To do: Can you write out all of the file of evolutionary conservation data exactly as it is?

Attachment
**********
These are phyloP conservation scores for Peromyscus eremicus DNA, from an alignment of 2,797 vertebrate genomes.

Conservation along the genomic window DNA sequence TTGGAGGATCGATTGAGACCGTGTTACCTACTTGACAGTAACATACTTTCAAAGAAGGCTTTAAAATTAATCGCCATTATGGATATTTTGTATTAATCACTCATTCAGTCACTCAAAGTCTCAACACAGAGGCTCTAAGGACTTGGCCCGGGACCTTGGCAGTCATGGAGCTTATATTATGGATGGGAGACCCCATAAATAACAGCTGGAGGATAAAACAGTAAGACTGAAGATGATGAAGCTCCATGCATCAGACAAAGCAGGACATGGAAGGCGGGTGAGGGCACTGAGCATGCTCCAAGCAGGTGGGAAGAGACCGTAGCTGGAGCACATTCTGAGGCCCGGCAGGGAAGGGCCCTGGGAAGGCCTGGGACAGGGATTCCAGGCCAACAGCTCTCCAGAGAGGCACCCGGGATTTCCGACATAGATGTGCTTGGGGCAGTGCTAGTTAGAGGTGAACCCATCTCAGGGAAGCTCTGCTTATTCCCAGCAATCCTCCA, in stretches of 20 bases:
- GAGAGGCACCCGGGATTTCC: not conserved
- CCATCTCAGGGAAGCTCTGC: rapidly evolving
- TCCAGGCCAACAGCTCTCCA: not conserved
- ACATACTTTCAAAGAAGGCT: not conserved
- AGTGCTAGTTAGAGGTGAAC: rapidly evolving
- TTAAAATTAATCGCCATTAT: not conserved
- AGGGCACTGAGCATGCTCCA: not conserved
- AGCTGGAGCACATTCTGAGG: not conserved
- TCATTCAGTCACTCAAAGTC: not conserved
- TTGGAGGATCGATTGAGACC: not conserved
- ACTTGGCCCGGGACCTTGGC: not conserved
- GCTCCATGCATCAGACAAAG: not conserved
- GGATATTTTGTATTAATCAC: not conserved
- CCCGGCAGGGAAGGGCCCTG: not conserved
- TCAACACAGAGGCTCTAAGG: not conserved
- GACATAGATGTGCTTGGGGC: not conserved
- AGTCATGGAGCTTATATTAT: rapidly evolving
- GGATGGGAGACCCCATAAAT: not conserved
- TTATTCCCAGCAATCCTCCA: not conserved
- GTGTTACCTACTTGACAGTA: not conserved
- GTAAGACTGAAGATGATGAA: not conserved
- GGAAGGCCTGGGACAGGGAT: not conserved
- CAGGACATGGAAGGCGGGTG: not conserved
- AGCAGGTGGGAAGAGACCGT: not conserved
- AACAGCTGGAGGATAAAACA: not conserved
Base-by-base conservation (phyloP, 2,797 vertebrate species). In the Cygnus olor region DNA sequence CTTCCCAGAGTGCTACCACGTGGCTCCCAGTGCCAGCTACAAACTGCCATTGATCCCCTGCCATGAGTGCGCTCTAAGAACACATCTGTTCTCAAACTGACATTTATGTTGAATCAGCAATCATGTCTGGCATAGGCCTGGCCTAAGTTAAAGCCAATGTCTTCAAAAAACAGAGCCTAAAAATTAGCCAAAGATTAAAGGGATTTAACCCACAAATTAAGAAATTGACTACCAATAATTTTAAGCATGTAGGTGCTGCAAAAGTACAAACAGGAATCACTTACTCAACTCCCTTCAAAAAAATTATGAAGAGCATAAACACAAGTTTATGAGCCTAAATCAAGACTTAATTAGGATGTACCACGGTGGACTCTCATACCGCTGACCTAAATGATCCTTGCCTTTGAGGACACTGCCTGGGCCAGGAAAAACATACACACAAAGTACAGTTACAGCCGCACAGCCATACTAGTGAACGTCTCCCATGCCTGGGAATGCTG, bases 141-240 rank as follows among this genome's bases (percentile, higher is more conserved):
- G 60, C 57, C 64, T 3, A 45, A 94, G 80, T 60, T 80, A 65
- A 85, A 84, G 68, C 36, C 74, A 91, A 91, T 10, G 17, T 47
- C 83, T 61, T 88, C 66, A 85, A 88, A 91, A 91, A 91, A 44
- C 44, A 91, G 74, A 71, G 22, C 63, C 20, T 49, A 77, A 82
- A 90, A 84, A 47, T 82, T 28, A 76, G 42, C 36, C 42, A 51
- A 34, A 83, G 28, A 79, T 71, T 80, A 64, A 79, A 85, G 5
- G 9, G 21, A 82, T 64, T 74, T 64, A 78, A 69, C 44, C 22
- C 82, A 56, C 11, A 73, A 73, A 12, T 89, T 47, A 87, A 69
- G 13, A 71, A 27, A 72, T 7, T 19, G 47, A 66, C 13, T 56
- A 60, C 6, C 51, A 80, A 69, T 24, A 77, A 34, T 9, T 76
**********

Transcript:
These are phyloP conservation scores for Peromyscus eremicus DNA, from an alignment of 2,797 vertebrate genomes.

Conservation along the genomic window DNA sequence TTGGAGGATCGATTGAGACCGTGTTACCTACTTGACAGTAACATACTTTCAAAGAAGGCTTTAAAATTAATCGCCATTATGGATATTTTGTATTAATCACTCATTCAGTCACTCAAAGTCTCAACACAGAGGCTCTAAGGACTTGGCCCGGGACCTTGGCAGTCATGGAGCTTATATTATGGATGGGAGACCCCATAAATAACAGCTGGAGGATAAAACAGTAAGACTGAAGATGATGAAGCTCCATGCATCAGACAAAGCAGGACATGGAAGGCGGGTGAGGGCACTGAGCATGCTCCAAGCAGGTGGGAAGAGACCGTAGCTGGAGCACATTCTGAGGCCCGGCAGGGAAGGGCCCTGGGAAGGCCTGGGACAGGGATTCCAGGCCAACAGCTCTCCAGAGAGGCACCCGGGATTTCCGACATAGATGTGCTTGGGGCAGTGCTAGTTAGAGGTGAACCCATCTCAGGGAAGCTCTGCTTATTCCCAGCAATCCTCCA, in stretches of 20 bases:
- GAGAGGCACCCGGGATTTCC: not conserved
- CCATCTCAGGGAAGCTCTGC: rapidly evolving
- TCCAGGCCAACAGCTCTCCA: not conserved
- ACATACTTTCAAAGAAGGCT: not conserved
- AGTGCTAGTTAGAGGTGAAC: rapidly evolving
- TTAAAATTAATCGCCATTAT: not conserved
- AGGGCACTGAGCATGCTCCA: not conserved
- AGCTGGAGCACATTCTGAGG: not conserved
- TCATTCAGTCACTCAAAGTC: not conserved
- TTGGAGGATCGATTGAGACC: not conserved
- ACTTGGCCCGGGACCTTGGC: not conserved
- GCTCCATGCATCAGACAAAG: not conserved
- GGATATTTTGTATTAATCAC: not conserved
- CCCGGCAGGGAAGGGCCCTG: not conserved
- TCAACACAGAGGCTCTAAGG: not conserved
- GACATAGATGTGCTTGGGGC: not conserved
- AGTCATGGAGCTTATATTAT: rapidly evolving
- GGATGGGAGACCCCATAAAT: not conserved
- TTATTCCCAGCAATCCTCCA: not conserved
- GTGTTACCTACTTGACAGTA: not conserved
- GTAAGACTGAAGATGATGAA: not conserved
- GGAAGGCCTGGGACAGGGAT: not conserved
- CAGGACATGGAAGGCGGGTG: not conserved
- AGCAGGTGGGAAGAGACCGT: not conserved
- AACAGCTGGAGGATAAAACA: not conserved
Base-by-base conservation (phyloP, 2,797 vertebrate species). In the Cygnus olor region DNA sequence CTTCCCAGAGTGCTACCACGTGGCTCCCAGTGCCAGCTACAAACTGCCATTGATCCCCTGCCATGAGTGCGCTCTAAGAACACATCTGTTCTCAAACTGACATTTATGTTGAATCAGCAATCATGTCTGGCATAGGCCTGGCCTAAGTTAAAGCCAATGTCTTCAAAAAACAGAGCCTAAAAATTAGCCAAAGATTAAAGGGATTTAACCCACAAATTAAGAAATTGACTACCAATAATTTTAAGCATGTAGGTGCTGCAAAAGTACAAACAGGAATCACTTACTCAACTCCCTTCAAAAAAATTATGAAGAGCATAAACACAAGTTTATGAGCCTAAATCAAGACTTAATTAGGATGTACCACGGTGGACTCTCATACCGCTGACCTAAATGATCCTTGCCTTTGAGGACACTGCCTGGGCCAGGAAAAACATACACACAAAGTACAGTTACAGCCGCACAGCCATACTAGTGAACGTCTCCCATGCCTGGGAATGCTG, bases 141-240 rank as follows among this genome's bases (percentile, higher is more conserved):
- G 60, C 57, C 64, T 3, A 45, A 94, G 80, T 60, T 80, A 65
- A 85, A 84, G 68, C 36, C 74, A 91, A 91, T 10, G 17, T 47
- C 83, T 61, T 88, C 66, A 85, A 88, A 91, A 91, A 91, A 44
- C 44, A 91, G 74, A 71, G 22, C 63, C 20, T 49, A 77, A 82
- A 90, A 84, A 47, T 82, T 28, A 76, G 42, C 36, C 42, A 51
- A 34, A 83, G 28, A 79, T 71, T 80, A 64, A 79, A 85, G 5
- G 9, G 21, A 82, T 64, T 74, T 64, A 78, A 69, C 44, C 22
- C 82, A 56, C 11, A 73, A 73, A 12, T 89, T 47, A 87, A 69
- G 13, A 71, A 27, A 72, T 7, T 19, G 47, A 66, C 13, T 56
- A 60, C 6, C 51, A 80, A 69, T 24, A 77, A 34, T 9, T 76